So that is what I have learned from writing, to sit down, look at my life, see what needs changing, editing, fixing, and to make necessary changes. You can do the same and you don’t have to be a writer.


The best writing lesson from a six word story

Ernest Hemmingway is know for many memorable novels. I prefer Fitzgerald for Jazz Age writers, but like food, it is a matter of taste. I like cheese, my brother doesn’t. And he claims to be Scandinavian. But Hemmingway’s six word story is food for a writer to digest. It is the best example of flash fiction I can think of.

In my previous blog I wrote about the simplicity of Bukowski’s opening to his novel “Post Office.” Simplicity was the theme in that post and so is this one. Hemmingway wrote, “Baby clothes for sale, never worn.”

My first thought is the story is a tragedy. The baby died. Since the clothes were never worn, did the mother lose the baby, perhaps it was stillborn. But maybe the clothes were blue and the baby was a girl and the parents want pink. I don’t know.

But what writers can learn is that they need not always be descriptive. If a writer goes into the description of the clothes, the type, the color, the why, it could be the writer is clogging the readers mind with unnecessary information. There are things to tell and things not to tell, because the details are not important.

As I said in my Bukowski blog a writer can get in the way of his story. Elmore Leonard is said to have had a rule of never writing about the weather. If true his tongue may have been in his cheek. In my novel in progress that takes place in western Washington during November of 1927, I mention that it is raining in a couple of scenes. I note that it is the thick misty type of rain that so often inundates the area. But I do no belabor the point, not going into great detail, not over doing it. And it is important to place and atmosphere of the story. But the point is, I kept it simple.

When a writer goes over what he wrote he should not fall in love with his words. He should look at how to cut, what to cut. In doing so, in making it simple, in making it clear, the story is front and center, not the vainglorious wordsmith.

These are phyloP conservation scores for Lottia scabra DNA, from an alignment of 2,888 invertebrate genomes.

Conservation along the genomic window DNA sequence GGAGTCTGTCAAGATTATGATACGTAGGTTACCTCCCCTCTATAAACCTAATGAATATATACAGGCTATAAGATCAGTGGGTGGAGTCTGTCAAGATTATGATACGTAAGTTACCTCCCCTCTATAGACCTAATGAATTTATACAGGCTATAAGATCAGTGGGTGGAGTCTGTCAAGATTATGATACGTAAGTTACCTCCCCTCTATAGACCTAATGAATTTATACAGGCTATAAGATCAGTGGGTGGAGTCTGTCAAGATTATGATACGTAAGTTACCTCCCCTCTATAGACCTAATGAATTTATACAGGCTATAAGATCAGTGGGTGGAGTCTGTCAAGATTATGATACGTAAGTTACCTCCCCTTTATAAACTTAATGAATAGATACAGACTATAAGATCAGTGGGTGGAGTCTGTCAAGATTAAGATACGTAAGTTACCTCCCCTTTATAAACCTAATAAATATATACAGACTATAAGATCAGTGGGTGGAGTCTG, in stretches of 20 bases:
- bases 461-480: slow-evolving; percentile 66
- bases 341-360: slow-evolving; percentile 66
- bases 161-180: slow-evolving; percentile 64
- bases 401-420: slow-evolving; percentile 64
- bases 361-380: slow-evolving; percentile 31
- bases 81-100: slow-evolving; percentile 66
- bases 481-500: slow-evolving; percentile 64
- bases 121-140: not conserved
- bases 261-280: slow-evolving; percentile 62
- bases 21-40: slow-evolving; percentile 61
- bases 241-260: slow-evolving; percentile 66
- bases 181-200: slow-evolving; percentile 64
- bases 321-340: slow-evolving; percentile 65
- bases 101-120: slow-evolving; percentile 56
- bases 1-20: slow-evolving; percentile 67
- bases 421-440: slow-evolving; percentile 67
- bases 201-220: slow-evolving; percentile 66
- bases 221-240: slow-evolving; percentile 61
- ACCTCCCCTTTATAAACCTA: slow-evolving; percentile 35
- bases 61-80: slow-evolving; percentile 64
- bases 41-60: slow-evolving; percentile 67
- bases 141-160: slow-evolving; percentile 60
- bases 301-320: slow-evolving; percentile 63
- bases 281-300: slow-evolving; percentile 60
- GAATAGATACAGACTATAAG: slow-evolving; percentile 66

What indie writers need to edit other than their stories

An occupational hazard of writers is not being able to see the forest through the trees, though when you think about it how could you see the forest if you are stuck among trees. If you are standing on a plateau you can see both and that brings me to my point.

It is not about editing your story or novel. Writers spend a lot of time revising, proofreading, and fixing up. But there is one thing e-writers like myself sometimes forget. In my case my brain is slow, as I said in my headline, slower than a slug on salt. It is if I am standing among the trees, tall evergreens reaching high into the sky, but can not see the obvious.

The obvious is that no matter what app you use, Amazon for instance, a writer needs to periodically check his book descriptions. Your book description is your advertisement, your hook to lure the reader to your wonderful, colorful, engaging book. I have revised mine a number of times. I do not know how many times I have changed them. In the beginning the logline was descriptive, but from the plateau looking at the forest, not very interesting. It is more fun to be among the trees, unless there are snakes of course.